When Parental Leave Policies Are Subsidized by Donated PTO

Photo by Nynne Schrøder on Unsplash.

So this morning I shared a story about Casper’s new nap pods, which are ostensibly designed for workers (and tourists) who need a quick snooze in the middle of the day — but since the pods cost $25 for a 45 minute nap, plus you probably want to arrive a little early, plus you’ve got to get to The Dreamery and back, these pods are really only accessible to people who can, like, take a 90-minute break in the middle of the day.

And sure, there are enough “knowledge workers” (and tourists) for Casper to anticipate making a profit off its pods, even after providing each sleeper with — to quote Meredith Haggerty — “$53.84 worth of free products.”

But it’s interesting to compare the nap pods story to this feature from Good Morning America:

Yes, this is a bit like comparing apples and oranges — or, more specifically, lunch breaks and parental leave. Even people who can spend 45 minutes in a nap pod may still not have enough vacation days to cover the arrival of a child. If they, like that Money Diaries intern, were earning $25 an hour (without the accompanying allowance), they’d have to skip 40 naps to save enough for a week of unpaid leave; if they earned Manhattan’s average weekly wage of $2,954, they’d have to forego 119 trips to The Dreamery.

Which is how we get “vacation days” as the newest baby shower gift — or, more accurately, the newest way to subsidize an office paternal leave policy.

This isn’t exactly new, of course; people have been donating PTO to coworkers for years. But now that it’s trendy, coworkers might feel pressured to contribute their vacation days instead of, say, buying a onesie or adding to a diaper tree. As the Good Morning America article explains, some employees receive an email every time a coworker goes on parental leave:

Employees within a state agency where a new mom works get an email that they can reply to and anonymously donate their paid time off. The new mom then finds out during her maternity leave how much additional time she has received.

You don’t need me to tell you that vacation days are more valuable, by far, than a pack of diapers — and if you only get 14 days of PTO a year (including holidays), contributing even four hours is a significant gift.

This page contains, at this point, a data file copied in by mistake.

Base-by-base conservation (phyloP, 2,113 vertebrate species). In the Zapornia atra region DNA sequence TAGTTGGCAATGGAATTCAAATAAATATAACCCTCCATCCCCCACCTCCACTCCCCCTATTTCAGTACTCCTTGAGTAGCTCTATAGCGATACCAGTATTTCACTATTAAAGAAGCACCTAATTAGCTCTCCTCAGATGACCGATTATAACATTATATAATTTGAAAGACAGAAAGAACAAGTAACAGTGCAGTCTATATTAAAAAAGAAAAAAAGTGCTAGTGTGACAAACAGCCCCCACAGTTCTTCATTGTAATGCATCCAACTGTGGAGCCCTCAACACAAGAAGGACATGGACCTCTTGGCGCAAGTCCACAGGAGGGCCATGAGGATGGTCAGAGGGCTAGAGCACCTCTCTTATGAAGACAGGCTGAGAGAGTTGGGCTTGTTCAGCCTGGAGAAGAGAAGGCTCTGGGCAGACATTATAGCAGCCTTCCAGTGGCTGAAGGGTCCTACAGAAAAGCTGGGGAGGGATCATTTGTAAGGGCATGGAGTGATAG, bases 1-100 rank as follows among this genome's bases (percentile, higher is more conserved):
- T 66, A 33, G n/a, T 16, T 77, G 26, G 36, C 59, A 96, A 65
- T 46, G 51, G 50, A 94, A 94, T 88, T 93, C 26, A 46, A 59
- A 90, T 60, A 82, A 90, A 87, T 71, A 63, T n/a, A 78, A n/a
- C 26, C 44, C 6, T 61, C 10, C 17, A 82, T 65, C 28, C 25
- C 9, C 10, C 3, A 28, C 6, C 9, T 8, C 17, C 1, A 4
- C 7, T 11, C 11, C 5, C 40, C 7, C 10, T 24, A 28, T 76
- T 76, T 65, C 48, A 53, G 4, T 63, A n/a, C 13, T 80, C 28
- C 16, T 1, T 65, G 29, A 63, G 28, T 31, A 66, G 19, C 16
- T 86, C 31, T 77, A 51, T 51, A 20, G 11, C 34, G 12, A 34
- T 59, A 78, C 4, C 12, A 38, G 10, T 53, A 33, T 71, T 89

But we’re also a culture that gives, and often very generously. Last week the Washington Post shared a story about a group of airline passengers that spontaneously donated $500 in cash to a teacher, after one passenger overheard her telling her seatmate that her students often went hungry. (It’s like the #PlaneBae story, except way less creepy. Also, never assume that anything you say on an airplane is private.) In 2016, Ashley Ford tweeted “A cool thing you can do today is try to find out which of your local schools have kids with overdue lunch accounts and pay them off,” and people gave enough to cancel over six figures of school lunch debt.

Yes, a lot of these problems — including our nationwide sleep deprivation, as Haggerty notes — could be solved by better public policy, but until then, we’ve got PTO donations and GoFundMes.

Have you ever given vacation days to a coworker? Have you been a PTO recipient? Freelancers don’t really have PTO to give, so I’ve never been asked to donate vacation days — and I’m not sure how I’d respond if I were. It would probably depend on how much PTO I had saved, and whether I anticipated needing to use it all for myself. If I did end up buying something off the registry, I’d probably make it a slightly more expensive gift than usual, because I’d feel badly for not being able to afford to give my time.

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